pixels flickering in the dusk somewhere
at the edge of the West, wrote
there our own
epitaphs on the line provided. Behind us
on the map our path
wound like a fuse across the continent. Congratulations
the game said. Press
SPACE to continue.

 

AT MY SISTER'S WEDDING, I DANCE THE DANCE OF SWINE

In the country my kinfolk
came from, shame— ancientest
      of passions— had

still in the old years its uses. If you, as I am,
were for instance eldest
      of your family's siblings & if

on the day of your sister's marriage you remained
spouseless still, given
      rather to the Black Forest's fruitless

wastes & to brooding, you
danced also the hog's tarantella. The trough
      is wheeled to the floor. My father's

family, four
centuries in Ohio, lines
      the stage waiting

for the past's last
lingering ritual. My sister
      smiles. Her white

dress is everything
that I, imagining it, had imagined it
      would be & she, inside it,

is for the last time
the small & wiggling thing I held
      in the county hospital. Slop,

the trough means. That she
is the fairytale daughter gone
      tonight to some dark country of love

& dying & that I
am thirty & single. Still
      my family's name awaits

in me its future. In Luke, Legion— demon
of many parts— plunges
      to the sea snared

in a herd of pigs. My pants
are rolled to my knees. My feet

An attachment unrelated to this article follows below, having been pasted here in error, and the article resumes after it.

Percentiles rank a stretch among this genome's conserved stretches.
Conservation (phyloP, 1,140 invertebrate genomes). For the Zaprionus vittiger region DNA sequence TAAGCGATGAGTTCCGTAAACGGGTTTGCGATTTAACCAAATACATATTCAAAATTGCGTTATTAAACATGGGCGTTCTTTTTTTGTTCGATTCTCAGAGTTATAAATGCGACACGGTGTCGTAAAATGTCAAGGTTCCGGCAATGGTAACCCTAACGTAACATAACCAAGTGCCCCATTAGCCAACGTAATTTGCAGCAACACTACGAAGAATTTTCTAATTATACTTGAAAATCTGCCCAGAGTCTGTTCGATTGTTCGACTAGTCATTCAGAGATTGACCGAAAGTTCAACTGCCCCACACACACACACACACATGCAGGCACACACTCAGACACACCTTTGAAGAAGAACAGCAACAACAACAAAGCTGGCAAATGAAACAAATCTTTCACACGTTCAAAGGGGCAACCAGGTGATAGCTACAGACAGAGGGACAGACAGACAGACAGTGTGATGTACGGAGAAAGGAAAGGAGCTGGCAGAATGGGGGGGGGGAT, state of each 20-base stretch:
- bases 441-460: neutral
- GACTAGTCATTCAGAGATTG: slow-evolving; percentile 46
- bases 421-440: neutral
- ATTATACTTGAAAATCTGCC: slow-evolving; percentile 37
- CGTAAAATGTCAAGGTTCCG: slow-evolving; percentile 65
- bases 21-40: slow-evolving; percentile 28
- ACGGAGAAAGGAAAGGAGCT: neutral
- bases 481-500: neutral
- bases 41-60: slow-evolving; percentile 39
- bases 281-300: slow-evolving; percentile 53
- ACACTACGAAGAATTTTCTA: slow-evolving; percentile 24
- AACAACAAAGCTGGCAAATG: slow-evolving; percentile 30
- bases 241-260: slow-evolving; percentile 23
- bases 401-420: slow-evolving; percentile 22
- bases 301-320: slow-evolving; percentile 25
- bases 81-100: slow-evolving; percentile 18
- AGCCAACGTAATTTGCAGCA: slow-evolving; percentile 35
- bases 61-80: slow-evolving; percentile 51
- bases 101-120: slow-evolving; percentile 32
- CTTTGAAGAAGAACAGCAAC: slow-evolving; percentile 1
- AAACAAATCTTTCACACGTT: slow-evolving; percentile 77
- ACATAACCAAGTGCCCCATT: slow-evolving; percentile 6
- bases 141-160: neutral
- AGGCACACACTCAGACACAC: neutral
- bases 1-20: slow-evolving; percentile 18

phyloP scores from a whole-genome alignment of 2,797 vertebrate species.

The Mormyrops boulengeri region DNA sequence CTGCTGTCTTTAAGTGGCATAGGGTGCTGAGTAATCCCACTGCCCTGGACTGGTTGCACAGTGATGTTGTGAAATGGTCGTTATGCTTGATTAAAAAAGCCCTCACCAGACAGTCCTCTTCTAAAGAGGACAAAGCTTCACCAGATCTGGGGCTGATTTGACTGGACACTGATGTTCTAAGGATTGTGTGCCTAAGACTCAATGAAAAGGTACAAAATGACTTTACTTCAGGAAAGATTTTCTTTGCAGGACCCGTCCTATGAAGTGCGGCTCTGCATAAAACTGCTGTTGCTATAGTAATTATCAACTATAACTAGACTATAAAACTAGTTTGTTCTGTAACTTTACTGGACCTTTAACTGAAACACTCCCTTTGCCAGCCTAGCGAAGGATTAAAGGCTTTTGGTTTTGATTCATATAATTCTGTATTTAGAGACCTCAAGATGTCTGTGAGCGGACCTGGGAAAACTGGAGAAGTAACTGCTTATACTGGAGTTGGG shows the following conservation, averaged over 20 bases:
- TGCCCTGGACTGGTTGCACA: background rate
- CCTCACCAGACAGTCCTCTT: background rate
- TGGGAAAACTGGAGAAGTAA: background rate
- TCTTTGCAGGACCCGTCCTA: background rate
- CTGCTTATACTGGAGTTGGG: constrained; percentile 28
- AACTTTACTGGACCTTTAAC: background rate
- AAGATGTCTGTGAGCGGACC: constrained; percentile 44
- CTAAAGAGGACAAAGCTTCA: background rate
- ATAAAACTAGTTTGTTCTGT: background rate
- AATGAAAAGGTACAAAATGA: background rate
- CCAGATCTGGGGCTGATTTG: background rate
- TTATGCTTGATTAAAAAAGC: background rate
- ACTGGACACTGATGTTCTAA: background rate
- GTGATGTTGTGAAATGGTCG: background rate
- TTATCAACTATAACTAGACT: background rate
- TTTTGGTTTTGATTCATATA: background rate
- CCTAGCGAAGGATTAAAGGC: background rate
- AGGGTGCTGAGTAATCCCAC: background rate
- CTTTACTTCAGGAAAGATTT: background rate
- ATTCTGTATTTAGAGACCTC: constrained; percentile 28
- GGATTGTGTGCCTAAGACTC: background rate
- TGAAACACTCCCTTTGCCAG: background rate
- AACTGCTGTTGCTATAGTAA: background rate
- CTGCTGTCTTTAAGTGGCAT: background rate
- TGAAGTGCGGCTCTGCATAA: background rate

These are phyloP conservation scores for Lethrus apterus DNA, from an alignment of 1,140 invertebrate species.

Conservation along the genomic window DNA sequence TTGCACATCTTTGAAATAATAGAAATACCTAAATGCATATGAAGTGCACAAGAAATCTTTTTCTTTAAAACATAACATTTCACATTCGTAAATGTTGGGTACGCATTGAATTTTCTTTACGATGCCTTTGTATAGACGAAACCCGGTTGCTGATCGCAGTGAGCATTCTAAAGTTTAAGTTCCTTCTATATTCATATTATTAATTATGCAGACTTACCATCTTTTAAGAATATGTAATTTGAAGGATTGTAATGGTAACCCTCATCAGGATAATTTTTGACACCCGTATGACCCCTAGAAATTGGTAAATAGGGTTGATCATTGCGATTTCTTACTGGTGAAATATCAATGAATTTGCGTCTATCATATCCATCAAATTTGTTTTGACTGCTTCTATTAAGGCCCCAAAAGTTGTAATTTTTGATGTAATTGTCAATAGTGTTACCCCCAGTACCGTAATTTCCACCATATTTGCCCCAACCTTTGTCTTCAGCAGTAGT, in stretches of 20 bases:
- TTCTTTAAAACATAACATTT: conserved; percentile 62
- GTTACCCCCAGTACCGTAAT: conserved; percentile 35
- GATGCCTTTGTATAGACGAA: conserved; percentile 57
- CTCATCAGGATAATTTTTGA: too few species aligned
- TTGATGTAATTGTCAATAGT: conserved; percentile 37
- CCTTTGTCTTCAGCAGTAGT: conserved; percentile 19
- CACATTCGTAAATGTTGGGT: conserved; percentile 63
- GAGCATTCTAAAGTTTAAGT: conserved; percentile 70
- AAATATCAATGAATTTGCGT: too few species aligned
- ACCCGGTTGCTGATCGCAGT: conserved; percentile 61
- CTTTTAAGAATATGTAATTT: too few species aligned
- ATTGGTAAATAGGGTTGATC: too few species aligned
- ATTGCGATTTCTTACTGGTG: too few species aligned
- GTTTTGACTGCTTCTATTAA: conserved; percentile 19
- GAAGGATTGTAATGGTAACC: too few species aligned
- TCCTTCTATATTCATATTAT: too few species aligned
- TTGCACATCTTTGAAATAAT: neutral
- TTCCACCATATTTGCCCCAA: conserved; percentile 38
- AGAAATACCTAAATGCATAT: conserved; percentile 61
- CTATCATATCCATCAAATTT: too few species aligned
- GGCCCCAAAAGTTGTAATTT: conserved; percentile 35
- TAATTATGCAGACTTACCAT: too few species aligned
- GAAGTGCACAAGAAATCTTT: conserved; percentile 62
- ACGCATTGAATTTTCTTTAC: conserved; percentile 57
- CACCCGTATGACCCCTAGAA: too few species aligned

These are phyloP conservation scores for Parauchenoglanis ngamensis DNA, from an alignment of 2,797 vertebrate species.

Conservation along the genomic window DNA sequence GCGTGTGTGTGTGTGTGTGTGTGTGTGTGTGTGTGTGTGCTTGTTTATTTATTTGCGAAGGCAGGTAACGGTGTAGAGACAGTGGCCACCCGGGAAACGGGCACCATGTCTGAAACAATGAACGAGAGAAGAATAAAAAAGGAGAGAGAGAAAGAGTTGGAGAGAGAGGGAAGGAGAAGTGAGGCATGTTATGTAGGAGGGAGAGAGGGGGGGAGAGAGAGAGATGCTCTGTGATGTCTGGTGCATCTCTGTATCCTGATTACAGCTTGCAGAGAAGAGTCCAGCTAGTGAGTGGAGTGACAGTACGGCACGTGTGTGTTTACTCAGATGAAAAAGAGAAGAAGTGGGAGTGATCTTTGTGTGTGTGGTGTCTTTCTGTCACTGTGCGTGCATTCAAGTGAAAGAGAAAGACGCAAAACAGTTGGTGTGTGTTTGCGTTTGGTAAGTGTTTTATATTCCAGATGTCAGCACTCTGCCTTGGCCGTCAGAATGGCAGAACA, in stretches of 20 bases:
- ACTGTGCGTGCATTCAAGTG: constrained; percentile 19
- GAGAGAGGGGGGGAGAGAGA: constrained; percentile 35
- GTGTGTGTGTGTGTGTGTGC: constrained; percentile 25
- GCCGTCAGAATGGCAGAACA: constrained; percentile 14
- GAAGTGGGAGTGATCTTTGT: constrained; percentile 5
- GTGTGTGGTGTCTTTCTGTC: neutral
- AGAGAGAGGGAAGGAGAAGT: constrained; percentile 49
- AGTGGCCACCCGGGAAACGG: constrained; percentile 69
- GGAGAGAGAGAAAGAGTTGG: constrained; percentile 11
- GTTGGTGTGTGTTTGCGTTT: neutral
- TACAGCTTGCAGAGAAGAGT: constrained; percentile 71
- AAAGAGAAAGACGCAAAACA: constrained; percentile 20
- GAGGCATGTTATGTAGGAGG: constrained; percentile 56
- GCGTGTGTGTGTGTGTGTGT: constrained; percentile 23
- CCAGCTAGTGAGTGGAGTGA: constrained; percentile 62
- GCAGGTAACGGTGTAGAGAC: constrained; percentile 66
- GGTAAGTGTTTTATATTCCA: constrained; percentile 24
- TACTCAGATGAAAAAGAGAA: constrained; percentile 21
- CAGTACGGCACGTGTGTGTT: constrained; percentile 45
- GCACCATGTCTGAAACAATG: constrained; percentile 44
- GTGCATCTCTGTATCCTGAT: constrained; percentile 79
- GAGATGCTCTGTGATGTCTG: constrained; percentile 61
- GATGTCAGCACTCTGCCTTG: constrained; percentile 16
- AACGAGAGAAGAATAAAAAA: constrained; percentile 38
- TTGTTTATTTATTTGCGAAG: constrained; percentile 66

work nimbly the mix

of mud & wine. Once
we played, Amy
      & I, wife

& husband in our mother's
kitchen. I admit
      it's the closest I've been to living

with a woman. Once,
in the old days, angered
      by the pride of humans, the brute gods dropped

among us one
of those chthonic monsters myth
      is crowded with. This

was a boar, the story explains, sated
only by the blood of children & if,
      as I was once, you

also were a man you mustered
with your people each
      autumn to slaughter

over & over the cloven-
hoofed hog. The trough
      rocks beneath me. The mud, color

of shit, is sweeter
than you would believe. My people,
      who love me, are just.



PACIFIC STANDARD

Against which, I mean, we
for the first time sounded
ourselves & were found
wanting. What
else could we do then but spread
to every recalcitrant corner we carved
from sandstone & Sioux? Sic. It's
craved I meant, as Magellan,
who named the thing, sailing
around the Cape craved
home. The hushed
waters he thought
he saw, I see
nowhere tonight in the rising white-
capped combers off Pacifica. Pax
facere. To make, Magellan
believed, peaceful. To find
oneself at the edge
of the continent for the first time, as I
did at thirty, & to forget this
hour has happened almost everywhere. That men
for centuries scattered
their sicknesses before them like seed. That we
who shadowed gold to the coast confronted
only then a phenomenon beyond
our capacity for destruction. Something
like a violence utterly
other— the tumbling
scud. The seastack
& crag crumbling like what
do you know of power? How
can you not look away? Where
I am from, everyone
I know is asleep.
 

 

 

Issue 7 Contents                                       NEXT: Two Poems by Jennifer Givhan

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About Christopher Kempf

Christopher Kempf
Christopher Kempf is a Ph.D. student in English Literature at the University of Chicago and a former Stegner Fellow in Poetry at Stanford. A recipient of a 2015 Fellowship from the National Endowment for the Arts, his writing has appeared in Gettysburg Review, Gulf Coast, Kenyon Review Online, and The New Republic, among other places. He received his MFA from Cornell University.